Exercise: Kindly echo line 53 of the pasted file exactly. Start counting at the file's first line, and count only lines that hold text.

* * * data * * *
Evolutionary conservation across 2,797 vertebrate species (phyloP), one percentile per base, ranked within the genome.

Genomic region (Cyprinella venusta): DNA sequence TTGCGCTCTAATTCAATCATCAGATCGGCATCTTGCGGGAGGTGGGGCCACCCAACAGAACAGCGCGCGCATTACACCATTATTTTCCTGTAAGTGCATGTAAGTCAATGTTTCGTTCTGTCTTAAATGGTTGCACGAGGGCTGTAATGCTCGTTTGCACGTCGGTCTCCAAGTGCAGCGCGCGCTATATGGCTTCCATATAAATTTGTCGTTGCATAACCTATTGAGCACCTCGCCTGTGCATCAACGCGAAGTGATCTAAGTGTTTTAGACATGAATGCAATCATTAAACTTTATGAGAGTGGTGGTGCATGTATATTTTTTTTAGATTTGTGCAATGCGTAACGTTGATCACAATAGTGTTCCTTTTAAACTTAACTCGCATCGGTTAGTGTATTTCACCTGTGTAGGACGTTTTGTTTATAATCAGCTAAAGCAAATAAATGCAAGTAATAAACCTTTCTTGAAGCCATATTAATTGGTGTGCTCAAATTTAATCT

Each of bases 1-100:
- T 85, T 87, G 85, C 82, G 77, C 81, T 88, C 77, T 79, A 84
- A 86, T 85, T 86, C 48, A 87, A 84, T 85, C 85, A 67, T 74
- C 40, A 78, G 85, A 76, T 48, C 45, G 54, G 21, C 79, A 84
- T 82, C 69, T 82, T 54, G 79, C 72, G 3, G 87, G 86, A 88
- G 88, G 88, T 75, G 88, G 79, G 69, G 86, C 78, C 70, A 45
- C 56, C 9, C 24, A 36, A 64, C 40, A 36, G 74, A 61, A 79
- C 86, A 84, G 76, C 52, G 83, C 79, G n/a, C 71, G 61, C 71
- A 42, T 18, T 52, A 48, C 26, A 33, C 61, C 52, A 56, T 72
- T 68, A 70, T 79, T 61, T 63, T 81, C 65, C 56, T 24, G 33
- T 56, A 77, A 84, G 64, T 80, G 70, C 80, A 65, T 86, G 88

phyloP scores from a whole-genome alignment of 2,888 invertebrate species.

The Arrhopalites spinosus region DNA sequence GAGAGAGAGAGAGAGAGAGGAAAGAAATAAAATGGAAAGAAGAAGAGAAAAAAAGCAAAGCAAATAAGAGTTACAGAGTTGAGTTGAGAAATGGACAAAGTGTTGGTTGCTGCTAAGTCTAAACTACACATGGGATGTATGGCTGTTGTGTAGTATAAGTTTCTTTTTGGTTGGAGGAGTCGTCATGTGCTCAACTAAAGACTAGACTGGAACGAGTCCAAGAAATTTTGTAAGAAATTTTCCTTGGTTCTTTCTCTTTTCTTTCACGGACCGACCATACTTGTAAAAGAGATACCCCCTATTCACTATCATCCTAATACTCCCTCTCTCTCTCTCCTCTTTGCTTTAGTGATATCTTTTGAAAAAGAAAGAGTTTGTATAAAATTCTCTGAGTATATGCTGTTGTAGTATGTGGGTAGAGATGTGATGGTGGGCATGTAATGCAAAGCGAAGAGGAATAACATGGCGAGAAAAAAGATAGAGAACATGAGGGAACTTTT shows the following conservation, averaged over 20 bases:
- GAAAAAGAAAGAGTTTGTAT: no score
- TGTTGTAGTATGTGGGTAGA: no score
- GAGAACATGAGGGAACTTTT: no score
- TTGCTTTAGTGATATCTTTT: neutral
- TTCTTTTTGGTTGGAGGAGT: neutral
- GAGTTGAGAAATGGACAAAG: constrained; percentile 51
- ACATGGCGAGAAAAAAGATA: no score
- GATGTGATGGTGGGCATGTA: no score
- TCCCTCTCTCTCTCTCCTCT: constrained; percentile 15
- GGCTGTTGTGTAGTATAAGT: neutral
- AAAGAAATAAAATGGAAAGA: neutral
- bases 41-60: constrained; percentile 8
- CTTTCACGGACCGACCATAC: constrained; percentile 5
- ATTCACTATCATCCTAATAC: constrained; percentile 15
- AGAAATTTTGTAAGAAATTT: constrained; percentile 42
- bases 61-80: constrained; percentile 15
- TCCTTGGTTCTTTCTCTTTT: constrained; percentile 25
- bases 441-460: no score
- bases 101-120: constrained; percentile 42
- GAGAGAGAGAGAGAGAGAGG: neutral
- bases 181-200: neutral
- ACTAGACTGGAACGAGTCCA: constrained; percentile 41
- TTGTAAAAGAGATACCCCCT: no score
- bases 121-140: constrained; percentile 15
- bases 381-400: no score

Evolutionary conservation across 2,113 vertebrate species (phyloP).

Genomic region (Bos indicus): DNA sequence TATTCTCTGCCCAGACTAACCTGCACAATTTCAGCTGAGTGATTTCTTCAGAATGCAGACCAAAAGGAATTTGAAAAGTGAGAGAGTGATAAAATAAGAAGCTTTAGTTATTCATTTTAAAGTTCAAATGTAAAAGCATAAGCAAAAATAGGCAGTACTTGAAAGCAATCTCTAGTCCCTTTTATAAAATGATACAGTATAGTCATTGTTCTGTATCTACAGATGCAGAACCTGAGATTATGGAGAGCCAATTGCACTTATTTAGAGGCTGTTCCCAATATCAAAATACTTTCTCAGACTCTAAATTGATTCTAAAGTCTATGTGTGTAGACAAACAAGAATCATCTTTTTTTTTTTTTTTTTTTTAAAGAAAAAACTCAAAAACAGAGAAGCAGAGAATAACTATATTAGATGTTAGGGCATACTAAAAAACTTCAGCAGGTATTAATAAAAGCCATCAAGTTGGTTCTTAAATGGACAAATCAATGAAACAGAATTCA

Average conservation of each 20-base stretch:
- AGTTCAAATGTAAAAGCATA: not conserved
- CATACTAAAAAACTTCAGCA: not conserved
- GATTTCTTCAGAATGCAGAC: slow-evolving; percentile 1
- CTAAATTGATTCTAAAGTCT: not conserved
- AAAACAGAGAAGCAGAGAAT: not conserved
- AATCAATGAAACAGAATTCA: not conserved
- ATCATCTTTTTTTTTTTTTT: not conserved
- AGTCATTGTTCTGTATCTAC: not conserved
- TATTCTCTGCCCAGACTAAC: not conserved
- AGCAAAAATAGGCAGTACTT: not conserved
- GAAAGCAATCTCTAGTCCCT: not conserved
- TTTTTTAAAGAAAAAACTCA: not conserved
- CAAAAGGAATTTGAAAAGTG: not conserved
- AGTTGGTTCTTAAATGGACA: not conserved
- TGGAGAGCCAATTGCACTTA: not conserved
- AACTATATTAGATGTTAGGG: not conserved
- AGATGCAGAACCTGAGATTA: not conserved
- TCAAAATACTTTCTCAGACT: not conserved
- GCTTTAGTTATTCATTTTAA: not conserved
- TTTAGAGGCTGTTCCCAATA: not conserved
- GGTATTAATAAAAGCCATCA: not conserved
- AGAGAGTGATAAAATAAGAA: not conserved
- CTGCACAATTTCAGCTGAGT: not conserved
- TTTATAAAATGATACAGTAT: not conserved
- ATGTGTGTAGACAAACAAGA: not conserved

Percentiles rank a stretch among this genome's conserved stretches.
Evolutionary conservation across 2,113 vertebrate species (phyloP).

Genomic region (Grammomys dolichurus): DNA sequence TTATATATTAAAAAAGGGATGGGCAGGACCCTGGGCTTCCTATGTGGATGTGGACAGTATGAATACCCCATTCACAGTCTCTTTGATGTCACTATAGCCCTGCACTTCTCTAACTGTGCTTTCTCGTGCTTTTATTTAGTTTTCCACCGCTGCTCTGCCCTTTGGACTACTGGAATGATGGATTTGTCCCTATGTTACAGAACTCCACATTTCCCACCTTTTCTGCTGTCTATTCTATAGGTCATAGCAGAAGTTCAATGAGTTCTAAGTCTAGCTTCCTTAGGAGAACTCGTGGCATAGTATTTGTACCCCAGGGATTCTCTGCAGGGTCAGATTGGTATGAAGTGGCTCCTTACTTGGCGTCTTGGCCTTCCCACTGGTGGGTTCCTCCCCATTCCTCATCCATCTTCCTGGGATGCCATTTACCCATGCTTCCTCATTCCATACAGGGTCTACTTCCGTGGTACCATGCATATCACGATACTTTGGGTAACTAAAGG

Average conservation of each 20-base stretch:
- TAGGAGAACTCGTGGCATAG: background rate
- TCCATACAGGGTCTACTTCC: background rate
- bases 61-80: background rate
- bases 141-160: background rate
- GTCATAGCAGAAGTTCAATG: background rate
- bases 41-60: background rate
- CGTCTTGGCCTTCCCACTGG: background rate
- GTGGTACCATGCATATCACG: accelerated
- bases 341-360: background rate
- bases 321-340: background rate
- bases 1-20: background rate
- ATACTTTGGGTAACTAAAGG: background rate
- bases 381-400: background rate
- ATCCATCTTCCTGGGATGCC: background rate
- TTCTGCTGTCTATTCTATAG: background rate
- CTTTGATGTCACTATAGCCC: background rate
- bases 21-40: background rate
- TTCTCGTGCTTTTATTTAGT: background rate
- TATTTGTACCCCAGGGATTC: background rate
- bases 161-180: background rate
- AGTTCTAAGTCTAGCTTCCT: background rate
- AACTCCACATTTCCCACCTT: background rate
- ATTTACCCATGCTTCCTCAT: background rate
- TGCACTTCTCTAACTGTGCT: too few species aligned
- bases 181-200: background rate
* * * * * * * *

- AGCAAAAATAGGCAGTACTT: not conserved